Amid the chaos of Spain’s shambolic and premature World Cup exit of 2018, perhaps there was no greater victim than David de Gea.
The days when his heroics repeatedly and almost single-handedly papered over United’s plethora of cracks seem very distant indeed. Given the nod ahead of usual cup goalkeeper Sergio Romero as the Reds bid for a place in the FA Cup final, De Gea cost the Reds with a woeful, terrible performance that was up there with his worst between the sticks.
If he was arguably at fault for Chelsea’s first goal, failing to get enough on Olivier Giroud’s close-range flick, then he definitely was to blame for their second. Even the third goal, turned past him by his captain Harry Maguire, should have been dealt with. With those two gift- wrapped moments, United’s long unbeaten run disappeared – and with it, a place in a first cup final under Ole Gunnar Solskjaer slipped, literally, from our grasp.
Exactly what happened in Russia two years ago may never be known, but one thing’s for sure. The De Gea who came back from that tournament was not the same De Gea who went. There are many theories, but nothing definitive. Of course, every keeper makes mistakes, but this is more than just the odd isolated error. It’s happened all season long and, even last term, De Gea was littered was gaffes and blunders. A string of errors over the last two seasons has made De Gea fallible, vulnerable and a man at odds with himself.
The sight of the once impenetrable Spaniard’s long, sad face – made even more mournful by his preacher’s beard – ruing another error and slumping to the turf has become grimly iconic.
Thrown into a pressure cooker situation for a La Roja team with lofty standards, and asked to fulfill an unfamiliar role – coupled with a last-minute change of manager – it’s as though everything DDG had modeled his game on completely fell to pieces. The dye was cast from the very first game, when former United man Cristiano Ronaldo’s shot slipped under him in the group game with Portugal. De Gea conceded from every shot on target against him in the tournament and when his country’s halo slipped, De Gea went with them as a vilified scapegoat.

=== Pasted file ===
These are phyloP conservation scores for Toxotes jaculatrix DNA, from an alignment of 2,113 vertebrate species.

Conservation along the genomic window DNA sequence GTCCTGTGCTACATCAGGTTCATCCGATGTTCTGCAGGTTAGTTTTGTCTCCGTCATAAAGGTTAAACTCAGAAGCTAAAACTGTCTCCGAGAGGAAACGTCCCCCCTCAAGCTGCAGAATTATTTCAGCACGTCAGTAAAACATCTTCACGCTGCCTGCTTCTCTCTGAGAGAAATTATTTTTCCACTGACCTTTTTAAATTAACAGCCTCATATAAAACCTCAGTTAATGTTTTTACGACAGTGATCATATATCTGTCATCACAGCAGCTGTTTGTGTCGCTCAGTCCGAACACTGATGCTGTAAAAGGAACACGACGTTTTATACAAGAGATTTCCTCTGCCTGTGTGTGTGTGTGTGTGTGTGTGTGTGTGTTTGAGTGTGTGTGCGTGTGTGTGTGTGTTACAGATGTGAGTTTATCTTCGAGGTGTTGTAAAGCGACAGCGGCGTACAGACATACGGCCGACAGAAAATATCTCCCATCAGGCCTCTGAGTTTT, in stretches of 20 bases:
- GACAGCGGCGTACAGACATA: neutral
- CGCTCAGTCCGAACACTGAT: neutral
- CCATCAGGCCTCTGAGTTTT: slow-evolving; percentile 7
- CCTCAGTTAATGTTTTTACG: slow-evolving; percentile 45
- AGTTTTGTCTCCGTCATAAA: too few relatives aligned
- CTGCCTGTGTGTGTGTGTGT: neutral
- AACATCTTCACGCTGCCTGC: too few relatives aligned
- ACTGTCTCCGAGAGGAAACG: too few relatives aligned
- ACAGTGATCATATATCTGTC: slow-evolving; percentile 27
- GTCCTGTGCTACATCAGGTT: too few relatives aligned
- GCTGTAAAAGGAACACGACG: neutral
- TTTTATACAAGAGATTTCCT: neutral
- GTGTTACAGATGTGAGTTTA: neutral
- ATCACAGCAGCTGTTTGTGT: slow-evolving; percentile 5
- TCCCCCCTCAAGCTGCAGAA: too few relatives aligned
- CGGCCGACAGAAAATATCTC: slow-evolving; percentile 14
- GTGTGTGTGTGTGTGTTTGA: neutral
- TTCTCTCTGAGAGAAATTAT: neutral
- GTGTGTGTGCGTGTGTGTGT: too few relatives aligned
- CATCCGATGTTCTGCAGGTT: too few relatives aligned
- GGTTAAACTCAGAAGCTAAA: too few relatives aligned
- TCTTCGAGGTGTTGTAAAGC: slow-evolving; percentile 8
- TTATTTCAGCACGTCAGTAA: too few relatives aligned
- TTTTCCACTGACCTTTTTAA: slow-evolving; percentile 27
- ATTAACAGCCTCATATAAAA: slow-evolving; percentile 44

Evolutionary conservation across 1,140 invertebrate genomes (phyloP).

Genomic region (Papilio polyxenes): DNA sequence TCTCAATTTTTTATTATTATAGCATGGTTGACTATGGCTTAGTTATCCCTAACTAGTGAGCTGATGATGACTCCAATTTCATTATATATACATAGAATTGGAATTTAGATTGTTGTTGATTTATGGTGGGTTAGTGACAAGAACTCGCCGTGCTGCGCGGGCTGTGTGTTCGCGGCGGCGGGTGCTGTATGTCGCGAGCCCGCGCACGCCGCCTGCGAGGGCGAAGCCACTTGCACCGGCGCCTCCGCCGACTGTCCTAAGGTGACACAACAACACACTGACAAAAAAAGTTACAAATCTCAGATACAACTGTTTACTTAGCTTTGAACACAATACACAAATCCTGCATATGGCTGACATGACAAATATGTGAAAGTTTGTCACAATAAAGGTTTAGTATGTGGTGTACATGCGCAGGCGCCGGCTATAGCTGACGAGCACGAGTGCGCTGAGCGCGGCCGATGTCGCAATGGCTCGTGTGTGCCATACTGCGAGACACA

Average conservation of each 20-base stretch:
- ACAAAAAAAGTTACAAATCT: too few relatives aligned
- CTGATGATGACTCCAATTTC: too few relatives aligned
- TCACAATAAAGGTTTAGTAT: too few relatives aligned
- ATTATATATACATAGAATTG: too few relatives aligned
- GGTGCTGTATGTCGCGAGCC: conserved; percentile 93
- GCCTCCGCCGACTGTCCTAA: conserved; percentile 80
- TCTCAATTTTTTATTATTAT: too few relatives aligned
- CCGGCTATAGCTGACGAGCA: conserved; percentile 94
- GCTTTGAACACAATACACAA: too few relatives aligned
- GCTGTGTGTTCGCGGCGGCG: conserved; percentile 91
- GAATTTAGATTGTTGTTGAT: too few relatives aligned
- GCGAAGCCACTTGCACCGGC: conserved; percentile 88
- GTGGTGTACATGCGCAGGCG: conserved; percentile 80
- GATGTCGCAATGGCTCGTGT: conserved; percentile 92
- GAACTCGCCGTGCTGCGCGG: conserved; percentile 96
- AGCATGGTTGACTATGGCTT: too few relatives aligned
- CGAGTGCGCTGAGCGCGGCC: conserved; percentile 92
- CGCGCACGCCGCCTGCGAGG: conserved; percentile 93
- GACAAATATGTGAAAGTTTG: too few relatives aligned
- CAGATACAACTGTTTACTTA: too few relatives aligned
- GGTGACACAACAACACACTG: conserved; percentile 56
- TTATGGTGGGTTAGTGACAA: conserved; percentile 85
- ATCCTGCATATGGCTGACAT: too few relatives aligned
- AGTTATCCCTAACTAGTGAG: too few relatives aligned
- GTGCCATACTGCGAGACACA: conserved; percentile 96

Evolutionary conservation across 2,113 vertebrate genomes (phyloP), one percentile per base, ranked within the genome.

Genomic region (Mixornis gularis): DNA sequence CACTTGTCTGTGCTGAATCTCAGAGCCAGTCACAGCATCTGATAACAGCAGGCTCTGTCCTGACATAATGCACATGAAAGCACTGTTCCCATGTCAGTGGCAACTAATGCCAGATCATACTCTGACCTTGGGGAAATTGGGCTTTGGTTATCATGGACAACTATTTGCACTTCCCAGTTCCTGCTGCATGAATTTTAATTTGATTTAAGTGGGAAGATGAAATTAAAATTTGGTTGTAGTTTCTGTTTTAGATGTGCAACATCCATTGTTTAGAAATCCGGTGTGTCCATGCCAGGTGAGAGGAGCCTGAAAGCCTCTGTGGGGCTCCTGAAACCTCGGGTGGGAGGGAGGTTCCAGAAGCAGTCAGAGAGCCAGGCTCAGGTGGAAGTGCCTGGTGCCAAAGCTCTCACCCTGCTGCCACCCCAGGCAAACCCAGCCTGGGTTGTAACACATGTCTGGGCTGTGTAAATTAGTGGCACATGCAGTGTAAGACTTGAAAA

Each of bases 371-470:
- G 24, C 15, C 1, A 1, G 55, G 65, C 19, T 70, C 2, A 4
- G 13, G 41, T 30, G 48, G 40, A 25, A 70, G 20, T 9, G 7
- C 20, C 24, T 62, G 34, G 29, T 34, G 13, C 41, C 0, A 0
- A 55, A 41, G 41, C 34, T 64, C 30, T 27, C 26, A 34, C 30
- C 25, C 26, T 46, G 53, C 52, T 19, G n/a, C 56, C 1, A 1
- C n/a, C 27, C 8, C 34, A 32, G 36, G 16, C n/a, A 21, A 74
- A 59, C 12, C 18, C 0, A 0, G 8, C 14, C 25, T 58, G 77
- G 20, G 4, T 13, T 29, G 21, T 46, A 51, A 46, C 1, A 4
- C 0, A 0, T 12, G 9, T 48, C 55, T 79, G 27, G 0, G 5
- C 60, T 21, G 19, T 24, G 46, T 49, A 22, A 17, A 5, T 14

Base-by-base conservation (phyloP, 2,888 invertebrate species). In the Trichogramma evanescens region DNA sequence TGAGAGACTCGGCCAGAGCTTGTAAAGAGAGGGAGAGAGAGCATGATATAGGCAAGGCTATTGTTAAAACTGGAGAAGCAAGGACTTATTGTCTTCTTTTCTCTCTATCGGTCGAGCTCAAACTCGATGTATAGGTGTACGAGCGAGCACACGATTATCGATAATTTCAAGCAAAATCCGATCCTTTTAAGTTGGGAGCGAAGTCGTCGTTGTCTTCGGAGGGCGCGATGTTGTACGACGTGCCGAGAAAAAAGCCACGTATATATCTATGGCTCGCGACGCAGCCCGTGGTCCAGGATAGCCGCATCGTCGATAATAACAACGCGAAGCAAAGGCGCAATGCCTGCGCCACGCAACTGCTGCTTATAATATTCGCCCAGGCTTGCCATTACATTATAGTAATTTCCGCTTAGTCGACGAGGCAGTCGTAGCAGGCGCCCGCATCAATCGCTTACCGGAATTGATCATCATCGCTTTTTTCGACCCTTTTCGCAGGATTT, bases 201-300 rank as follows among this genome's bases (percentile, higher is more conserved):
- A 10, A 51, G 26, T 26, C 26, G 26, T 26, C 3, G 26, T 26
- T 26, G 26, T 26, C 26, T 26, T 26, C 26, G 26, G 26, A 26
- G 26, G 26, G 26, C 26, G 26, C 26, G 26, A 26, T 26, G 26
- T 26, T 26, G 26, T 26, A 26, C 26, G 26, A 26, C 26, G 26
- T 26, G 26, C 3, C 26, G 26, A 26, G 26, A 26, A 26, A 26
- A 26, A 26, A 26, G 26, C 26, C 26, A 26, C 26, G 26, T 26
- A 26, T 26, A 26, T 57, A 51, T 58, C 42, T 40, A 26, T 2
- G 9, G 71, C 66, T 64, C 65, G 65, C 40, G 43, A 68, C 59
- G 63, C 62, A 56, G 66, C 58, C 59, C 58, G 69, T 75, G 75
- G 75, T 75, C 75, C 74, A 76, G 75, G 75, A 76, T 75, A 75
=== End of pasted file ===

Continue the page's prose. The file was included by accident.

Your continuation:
The 2018 World Cup feels a landmark moment in De Gea’s career. He used to be so solid, and almost never made howlers, until a few games in the build-up… and since then, and that big one against Ronaldo, there’s been a catalogue.
— Miguel Delaney (@MiguelDelaney) July 19, 2020
De Gea has gone from being the best in the world, a shining light and a beacon of reliability, to being somebody from whom mistakes are no longer a surprise, somebody who has become a liability. There is a list of blunders this season as long as both of my arms – West Ham, Watford, Everton twice, Burnley, Arsenal, Spurs, Bournemouth and Chelsea twice during 2019/20 alone. That’s before you even consider the blunders against Barcelona, Wolves and Chelsea (again), to name but three from last season.
No keeper has made more errors leading directly to goals in Europe’s top five leagues than the Spaniard over the past year. He continues to give the impression of a goalkeeper either in permanent decline or a very long slump. As a certain fan from a certain football fan channel on YouTube might have once said, it’s time to go. One or two mistakes from time to time is forgivable – that’s football – but it keeps happening and is costing us hugely. No matter how good DDG has been for us down the years, you simply cannot ignore the fact that he’s a massive worry now.
Chelsea would not have won so comfortably – indeed, perhaps not even won at all – had it not been for De Gea’s errors. The first one from Olivier Giroud should have been met with the sort of reflex block that was once his trademark. The second goal – a straight, low, weak effort from Mason Mount – should be a gimme for any goalkeeper at any level and the third – well that was simply the epitome of a dreadful day. A confident, assured David de Gea, United’s four time Player of the Year not so long ago, saves all of those Chelsea goals. Romero had played in every round and has an impressive clean sheet record, rarely letting United down when called upon – he definitely keeps those out.
With one of the best young keepers in England plying his trade at Sheffield United whilst still a Manchester United player, serious decisions have to be made ahead of next season. Solskjaer has to at least consider bringing Dean Henderson back to Old Trafford and making him United’s number one. Romero should start the remaining games in both league and Europe to take De Gea out of the firing line and leave Solskjaer with some serious thinking to do.